An employee who is consistently late can cause problems for a manager on several fronts; there’s the impact on service delivery or productivity; the loss of goodwill from their colleagues if it’s not managed effectively; and damage to company reputation if they’re customer-facing. These are just some of the more obvious problems.
If the employee works for you, you will be expected to resolve the situation, but how do you do it? What do you say? What can you do? What if it doesn’t work?
You’ll be relieved to know there are several options open to you, and they are simple to put into effect.
The first thing you need to do is prepare for the conversation you will have with them. The conversation needn’t take long. First, you need to check what company policy is concerning lateness. Is it considered to be a discipline issue? Does it go to a discipline meeting, or do you have the power to give certain sanctions locally? How does it fit with your company discipline policy? Is pay docked?
With regards to the individual, how often have they been late? When and how late have they been? Is there a pattern, for example, does it coincide with Mondays, weekends or night shifts? Is this the first time they have been spoken to? What has been done before in similar cases? (This is important to ensure you treat everyone fairly.) What leeway is there for giving people time or support for improvement? For instance, do you have the power to vary work patterns? Will they have the right to have somebody accompany them at any meetings with you?
Now you’ve done your preparation; you need to talk to the individual. It is crucial to allow them to tell you why they have been late. Having specific dates and times enables them to give you detailed answers in return. Do they have transport problems? A health condition? Childcare issues? There may be a variety of reasons they have for being late. It would help if you listened to them, then you can decide what you are going to do, and as always in business, the better the information, the better the decision.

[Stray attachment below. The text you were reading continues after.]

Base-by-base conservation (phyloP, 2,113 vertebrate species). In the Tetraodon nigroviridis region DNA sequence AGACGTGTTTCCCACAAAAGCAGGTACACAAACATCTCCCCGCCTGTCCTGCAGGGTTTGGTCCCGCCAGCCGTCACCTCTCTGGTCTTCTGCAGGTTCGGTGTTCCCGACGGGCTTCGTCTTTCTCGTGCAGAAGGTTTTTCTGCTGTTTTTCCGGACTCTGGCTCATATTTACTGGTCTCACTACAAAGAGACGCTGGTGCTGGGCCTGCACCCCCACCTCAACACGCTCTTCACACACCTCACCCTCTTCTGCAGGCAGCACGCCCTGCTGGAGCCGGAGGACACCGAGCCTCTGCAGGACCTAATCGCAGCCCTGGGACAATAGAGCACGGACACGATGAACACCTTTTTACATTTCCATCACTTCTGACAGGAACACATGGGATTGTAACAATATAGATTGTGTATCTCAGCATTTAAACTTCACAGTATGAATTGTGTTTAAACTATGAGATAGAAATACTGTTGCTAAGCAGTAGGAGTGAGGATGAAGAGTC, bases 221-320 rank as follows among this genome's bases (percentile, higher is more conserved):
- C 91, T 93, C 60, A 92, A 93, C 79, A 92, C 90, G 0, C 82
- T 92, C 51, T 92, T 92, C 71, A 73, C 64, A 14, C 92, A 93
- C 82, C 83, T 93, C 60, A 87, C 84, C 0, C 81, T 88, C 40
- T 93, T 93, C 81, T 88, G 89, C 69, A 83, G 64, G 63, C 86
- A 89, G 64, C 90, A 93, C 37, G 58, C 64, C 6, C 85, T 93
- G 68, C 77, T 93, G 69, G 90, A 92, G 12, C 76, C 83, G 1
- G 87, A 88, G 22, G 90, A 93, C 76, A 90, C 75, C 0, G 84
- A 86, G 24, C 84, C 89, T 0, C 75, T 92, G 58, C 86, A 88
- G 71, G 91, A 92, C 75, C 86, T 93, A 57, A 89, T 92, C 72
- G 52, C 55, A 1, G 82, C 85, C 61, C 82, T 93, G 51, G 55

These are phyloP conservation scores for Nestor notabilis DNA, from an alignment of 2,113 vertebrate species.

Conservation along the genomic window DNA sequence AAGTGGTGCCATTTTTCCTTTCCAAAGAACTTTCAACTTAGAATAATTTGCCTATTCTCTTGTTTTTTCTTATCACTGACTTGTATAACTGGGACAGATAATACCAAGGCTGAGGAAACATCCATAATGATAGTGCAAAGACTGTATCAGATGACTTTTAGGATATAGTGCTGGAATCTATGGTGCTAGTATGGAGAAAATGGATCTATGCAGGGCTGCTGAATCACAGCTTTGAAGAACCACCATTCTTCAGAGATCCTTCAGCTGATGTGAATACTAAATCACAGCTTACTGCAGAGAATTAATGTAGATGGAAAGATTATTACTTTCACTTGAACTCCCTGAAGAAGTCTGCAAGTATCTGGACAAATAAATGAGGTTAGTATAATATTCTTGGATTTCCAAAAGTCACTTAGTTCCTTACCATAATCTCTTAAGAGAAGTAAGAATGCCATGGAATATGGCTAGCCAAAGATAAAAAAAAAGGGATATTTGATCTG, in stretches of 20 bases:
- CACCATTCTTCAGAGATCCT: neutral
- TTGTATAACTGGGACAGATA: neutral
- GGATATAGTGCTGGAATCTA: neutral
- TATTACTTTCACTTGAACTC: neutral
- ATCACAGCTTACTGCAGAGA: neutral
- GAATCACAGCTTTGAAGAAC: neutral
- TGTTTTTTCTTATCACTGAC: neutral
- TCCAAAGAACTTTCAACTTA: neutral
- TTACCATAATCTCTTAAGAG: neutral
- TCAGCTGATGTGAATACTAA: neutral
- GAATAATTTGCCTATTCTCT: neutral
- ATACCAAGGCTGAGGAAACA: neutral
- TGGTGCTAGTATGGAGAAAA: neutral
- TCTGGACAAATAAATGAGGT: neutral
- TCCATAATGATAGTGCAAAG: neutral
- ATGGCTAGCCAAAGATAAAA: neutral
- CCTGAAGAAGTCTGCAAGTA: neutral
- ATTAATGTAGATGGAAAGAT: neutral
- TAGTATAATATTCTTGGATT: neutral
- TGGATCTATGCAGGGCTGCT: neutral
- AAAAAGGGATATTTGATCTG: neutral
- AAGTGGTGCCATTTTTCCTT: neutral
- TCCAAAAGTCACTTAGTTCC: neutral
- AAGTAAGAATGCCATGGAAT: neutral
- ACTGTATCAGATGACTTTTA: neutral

As a manager, there are things you can do to help ensure the problem is resolved. You can make your expectations clear to the individual; you can look at a temporary or permanent variation to work patterns (providing this is within your company policy and fits the business). You can give them time to improve by company policy. You will be able to identify what will and won’t work both within your team and with that individual. And, more importantly, what is appropriate.
You need to note the conversation and, ideally, get the employee to sign it as accurate. If you want to take things further, you don’t want to start from the beginning again.
Deal with the problem promptly and fairly, and the individual will improve (or suffer the consequences you will have warned them about); their colleagues will be reassured that they’re not expected to carry extra work; your service or productivity levels will be maintained, and you won’t have to worry about struggling to defend your actions if things get messy.
What’s Causing Your Employees to Be Late?
It’s not easy to track down why employees are arriving late. But it does seem to be a chronic problem for many organisations. So what’s the root cause?
It could be that there are too many meetings in the morning or that the manager is not taking time to show appreciation for their work. It might also be that there are too many distractions in the workplace or that they’re just not getting enough sleep. And when you don’t know what’s causing your employees to be late, you can’t fix it.
Encourage Early Arrival with Rewards and Incentives